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Would you pay more than $40 for less than a pound of beef? What about $2,000 for a pound of fungi?If you want to eat the very best, that’s what you have to cough up. We scoured the Internet to find the 10 most expensive products per pound and surprisingly, the most expensive items are also the smallest.
Tiny saffron filaments will set you back nearly $3,000 per pound, while a pound of chocolates costs nearly as much.
A pound of Kopi Luwak coffee, which passes through the digestive tract of a civet before being dried, can cost nearly $230.
Moose milk cheese can cost up to $500 per pound and is only available at private moose cow farms in rural Sweden.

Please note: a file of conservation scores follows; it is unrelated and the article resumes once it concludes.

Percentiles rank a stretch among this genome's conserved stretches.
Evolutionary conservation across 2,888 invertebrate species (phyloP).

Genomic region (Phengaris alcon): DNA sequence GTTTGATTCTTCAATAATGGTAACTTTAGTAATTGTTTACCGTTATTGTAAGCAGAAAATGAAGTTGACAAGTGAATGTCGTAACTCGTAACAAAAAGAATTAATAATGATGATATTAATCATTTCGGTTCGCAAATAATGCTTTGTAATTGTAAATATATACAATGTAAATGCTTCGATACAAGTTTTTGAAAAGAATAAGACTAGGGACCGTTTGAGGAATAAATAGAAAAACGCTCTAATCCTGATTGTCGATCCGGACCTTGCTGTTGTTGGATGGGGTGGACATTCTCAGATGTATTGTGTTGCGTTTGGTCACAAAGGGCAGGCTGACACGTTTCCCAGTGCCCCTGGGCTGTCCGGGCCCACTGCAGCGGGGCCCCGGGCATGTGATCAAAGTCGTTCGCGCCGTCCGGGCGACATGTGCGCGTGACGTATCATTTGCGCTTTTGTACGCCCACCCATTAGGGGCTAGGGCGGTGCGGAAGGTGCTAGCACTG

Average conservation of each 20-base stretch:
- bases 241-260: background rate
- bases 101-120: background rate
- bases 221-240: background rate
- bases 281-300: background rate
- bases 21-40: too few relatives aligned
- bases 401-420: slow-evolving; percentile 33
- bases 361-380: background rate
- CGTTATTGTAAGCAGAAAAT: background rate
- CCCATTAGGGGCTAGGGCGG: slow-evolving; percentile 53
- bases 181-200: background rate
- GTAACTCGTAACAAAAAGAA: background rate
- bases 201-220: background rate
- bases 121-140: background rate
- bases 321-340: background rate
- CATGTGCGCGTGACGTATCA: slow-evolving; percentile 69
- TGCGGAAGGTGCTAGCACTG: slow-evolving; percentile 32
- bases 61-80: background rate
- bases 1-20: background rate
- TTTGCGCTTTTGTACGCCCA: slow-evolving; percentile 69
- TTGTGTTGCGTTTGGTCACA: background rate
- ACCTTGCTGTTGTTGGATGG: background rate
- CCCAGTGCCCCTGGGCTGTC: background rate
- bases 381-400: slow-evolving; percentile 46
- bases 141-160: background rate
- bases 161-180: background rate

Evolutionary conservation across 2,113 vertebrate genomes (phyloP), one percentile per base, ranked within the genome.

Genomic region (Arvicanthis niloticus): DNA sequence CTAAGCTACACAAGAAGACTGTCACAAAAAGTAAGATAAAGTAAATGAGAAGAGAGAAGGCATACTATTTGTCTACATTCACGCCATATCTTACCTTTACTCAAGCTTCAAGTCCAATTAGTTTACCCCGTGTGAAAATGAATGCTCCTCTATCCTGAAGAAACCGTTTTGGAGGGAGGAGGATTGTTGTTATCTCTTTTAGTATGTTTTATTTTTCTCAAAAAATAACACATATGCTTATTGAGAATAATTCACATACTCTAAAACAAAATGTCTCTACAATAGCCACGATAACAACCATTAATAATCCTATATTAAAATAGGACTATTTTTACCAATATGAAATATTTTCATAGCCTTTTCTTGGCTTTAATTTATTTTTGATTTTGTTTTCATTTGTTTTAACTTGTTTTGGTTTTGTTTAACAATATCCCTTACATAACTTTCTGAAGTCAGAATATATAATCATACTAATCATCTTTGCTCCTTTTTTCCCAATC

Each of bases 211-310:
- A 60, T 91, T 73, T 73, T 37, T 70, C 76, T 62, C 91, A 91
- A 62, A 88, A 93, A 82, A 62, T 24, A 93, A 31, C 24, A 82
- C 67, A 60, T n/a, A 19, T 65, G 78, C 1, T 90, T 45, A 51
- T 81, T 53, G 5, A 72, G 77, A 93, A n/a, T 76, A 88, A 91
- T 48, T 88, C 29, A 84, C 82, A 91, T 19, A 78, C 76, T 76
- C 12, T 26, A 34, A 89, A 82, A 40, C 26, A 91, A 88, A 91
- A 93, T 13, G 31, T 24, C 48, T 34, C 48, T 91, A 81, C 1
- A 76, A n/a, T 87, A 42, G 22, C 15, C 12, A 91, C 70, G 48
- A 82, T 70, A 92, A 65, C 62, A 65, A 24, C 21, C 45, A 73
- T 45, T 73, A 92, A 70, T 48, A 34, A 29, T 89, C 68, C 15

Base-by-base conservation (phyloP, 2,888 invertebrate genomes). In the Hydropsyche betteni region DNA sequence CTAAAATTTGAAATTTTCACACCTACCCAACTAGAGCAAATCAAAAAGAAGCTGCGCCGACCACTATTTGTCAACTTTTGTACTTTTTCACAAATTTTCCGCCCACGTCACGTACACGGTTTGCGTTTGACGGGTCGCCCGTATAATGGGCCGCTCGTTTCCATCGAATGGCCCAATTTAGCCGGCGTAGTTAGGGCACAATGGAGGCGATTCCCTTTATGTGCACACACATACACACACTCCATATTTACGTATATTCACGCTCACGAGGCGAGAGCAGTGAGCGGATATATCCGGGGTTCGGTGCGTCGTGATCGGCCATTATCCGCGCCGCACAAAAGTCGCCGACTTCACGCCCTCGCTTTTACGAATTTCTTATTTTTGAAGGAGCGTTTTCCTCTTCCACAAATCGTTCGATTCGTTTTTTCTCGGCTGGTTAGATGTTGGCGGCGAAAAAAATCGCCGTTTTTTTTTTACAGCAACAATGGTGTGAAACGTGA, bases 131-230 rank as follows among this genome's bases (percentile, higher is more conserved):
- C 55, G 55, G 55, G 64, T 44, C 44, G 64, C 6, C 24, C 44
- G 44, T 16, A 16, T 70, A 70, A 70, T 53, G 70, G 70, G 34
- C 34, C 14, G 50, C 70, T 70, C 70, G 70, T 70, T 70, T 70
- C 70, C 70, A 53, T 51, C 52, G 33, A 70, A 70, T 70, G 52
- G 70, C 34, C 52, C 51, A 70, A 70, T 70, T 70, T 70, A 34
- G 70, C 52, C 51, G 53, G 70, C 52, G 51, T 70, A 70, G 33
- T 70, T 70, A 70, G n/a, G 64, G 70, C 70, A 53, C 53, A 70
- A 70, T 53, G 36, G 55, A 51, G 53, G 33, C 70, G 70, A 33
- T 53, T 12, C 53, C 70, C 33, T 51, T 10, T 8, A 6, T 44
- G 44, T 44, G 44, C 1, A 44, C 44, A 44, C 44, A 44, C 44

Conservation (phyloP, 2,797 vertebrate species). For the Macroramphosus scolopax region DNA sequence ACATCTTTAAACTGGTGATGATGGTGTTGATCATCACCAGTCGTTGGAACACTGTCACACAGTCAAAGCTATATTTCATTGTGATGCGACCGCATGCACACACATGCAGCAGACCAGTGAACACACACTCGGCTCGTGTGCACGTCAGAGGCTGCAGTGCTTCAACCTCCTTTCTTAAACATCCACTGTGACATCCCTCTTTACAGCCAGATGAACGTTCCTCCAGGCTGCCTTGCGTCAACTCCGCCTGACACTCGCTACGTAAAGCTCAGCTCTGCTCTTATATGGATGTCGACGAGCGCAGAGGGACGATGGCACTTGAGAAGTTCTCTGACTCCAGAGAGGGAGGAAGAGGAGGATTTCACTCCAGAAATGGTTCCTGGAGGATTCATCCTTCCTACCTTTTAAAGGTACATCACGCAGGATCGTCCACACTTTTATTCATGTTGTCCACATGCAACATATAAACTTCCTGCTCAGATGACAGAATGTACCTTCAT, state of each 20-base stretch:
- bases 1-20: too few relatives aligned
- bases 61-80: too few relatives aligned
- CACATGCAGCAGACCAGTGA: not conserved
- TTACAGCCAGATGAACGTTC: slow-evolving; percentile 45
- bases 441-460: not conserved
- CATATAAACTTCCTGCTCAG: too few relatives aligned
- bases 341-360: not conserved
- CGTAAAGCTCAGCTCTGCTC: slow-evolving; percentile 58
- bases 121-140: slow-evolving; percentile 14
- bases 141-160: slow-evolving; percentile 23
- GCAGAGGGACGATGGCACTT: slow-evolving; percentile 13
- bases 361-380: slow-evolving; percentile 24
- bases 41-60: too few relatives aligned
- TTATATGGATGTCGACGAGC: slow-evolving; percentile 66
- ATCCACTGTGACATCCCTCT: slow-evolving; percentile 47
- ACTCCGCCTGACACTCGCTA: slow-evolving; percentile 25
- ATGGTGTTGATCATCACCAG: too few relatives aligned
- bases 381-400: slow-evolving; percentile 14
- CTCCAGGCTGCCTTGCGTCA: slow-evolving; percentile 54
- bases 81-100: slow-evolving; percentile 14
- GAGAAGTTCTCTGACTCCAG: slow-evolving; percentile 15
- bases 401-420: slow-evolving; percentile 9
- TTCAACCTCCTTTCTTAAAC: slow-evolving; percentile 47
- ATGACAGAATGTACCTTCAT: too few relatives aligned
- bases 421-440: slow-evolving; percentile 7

One pound of La Bonnotte potatoes can cost up to $1,543. The potatoes can only be cultivated on Noirmoutier, an island off Western France, and once ran the risk of extinction.
Bluefin tuna can be sold for up to $1,365 per pound. A 593-pound fish sold at auction in Japan for $736,000.
Japan's Matsutake mushrooms can sell for $2,000 per pound. The tree that shelters the mushrooms have been decimated by insects, causing the mushrooms to become extremely rare.
Saffron costs $2,700 per pound. The spice has to be harvested by hand and it takes more than 75,000 filaments to make one pound.
European white truffles sell for up to $3,600 per pound. Truffle farmers use dogs to hunt for the truffles, which grow wild underground at the base of an oak tree.
A 17-pound Densuke Black Watermelon sold for $6,100 in 2009 in Japan. Densukes are only grown on the Japanese Island of Hokkaido, which produces around 10,000 of the fruit a year.
Yubari King Melons, a rare variety from Japan, have sold for as much as $26,000 a pair. But the prized fruits typically sell for $50 to $100 at Japanese department stores.
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